Gujarat’s ghosts

Published November 27, 2022

TWO decades have passed since the bloody Gujarat riots, one of the worst spasms of anti-Muslim violence witnessed in post-independence India, and the Sangh Parivar continues to flaunt that shameful episode as a badge of honour. On Friday, speaking at an election rally in Gujarat, India’s Home Minister Amit Shah proudly boasted that “they tried to create a problem for Narendra Bhai … [but] he taught them … a lesson”. ‘They’ here can safely be assumed to be a reference to Muslims, and the ‘lesson’ most likely refers to the orgy of rape, murder and violence the Muslims of Gujarat endured after frenzied Hindu mobs went on a rampage throughout the state Narendra Modi then ruled as chief minister. The incident was preceded by the Godhra train-burning incident, in which around 60 Hindu passengers perished. The Sangh blamed the tragedy on Muslims — though there are conflicting official narratives casting doubt on the deliberate arson claim — and what followed was a horrific pogrom in which Muslims were raped, hacked to pieces and set on fire. By the time the dust settled, at least 1,000 people had been killed, the vast majority of them Muslims.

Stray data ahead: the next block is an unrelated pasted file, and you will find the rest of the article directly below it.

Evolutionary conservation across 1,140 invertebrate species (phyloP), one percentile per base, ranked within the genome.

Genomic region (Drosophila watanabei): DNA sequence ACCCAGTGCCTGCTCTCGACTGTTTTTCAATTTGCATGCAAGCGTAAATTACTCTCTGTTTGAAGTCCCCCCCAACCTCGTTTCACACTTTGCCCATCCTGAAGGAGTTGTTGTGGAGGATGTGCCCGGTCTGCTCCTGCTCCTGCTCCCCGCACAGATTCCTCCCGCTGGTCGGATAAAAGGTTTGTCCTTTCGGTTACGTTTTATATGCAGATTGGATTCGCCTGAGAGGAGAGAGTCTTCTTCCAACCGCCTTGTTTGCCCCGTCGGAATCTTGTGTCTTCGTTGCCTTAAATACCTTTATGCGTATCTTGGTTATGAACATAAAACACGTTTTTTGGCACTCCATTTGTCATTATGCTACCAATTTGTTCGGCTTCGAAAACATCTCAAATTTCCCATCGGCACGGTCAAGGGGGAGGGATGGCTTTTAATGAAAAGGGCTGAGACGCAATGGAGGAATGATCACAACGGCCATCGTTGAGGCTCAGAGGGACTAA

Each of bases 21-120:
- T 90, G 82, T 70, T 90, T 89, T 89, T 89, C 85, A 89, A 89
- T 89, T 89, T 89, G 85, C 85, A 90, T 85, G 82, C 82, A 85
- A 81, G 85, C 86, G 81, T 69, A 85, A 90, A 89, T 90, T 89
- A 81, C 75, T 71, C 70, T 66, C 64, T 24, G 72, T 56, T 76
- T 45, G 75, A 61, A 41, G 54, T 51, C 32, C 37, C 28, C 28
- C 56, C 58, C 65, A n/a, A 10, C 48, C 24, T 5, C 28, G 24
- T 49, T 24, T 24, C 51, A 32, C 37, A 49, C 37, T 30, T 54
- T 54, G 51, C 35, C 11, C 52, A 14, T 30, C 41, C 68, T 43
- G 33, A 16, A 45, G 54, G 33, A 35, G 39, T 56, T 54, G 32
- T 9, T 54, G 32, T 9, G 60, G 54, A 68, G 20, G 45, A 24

In the aftermath of the Gujarat atrocities many in the West kept Mr Modi at arm’s length, refusing to deal with him due to his lack of effort to stop the violence. This changed when he became prime minister in 2014 and the West reopened channels apparently out of geopolitical expediency, as India was a convenient cat’s paw to contain a rising China. Yet it’s reprehensible that the Sangh Parivar, and Mr Modi’s own lieutenants, continue to uphold the bloodstained legacy of Gujarat as a feather in the PM’s cap. In the aftermath of Gujarat, even more extreme characters have emerged from the Hindutva stable, such as the current chief minister of Uttar Pradesh. Hindutva trolls may uphold the Gujarat massacre as a brutal triumph over India’s Muslims, but people of conscience everywhere will not forget this moment of shame.

Published in Dawn, November 27th, 2022

Opinion

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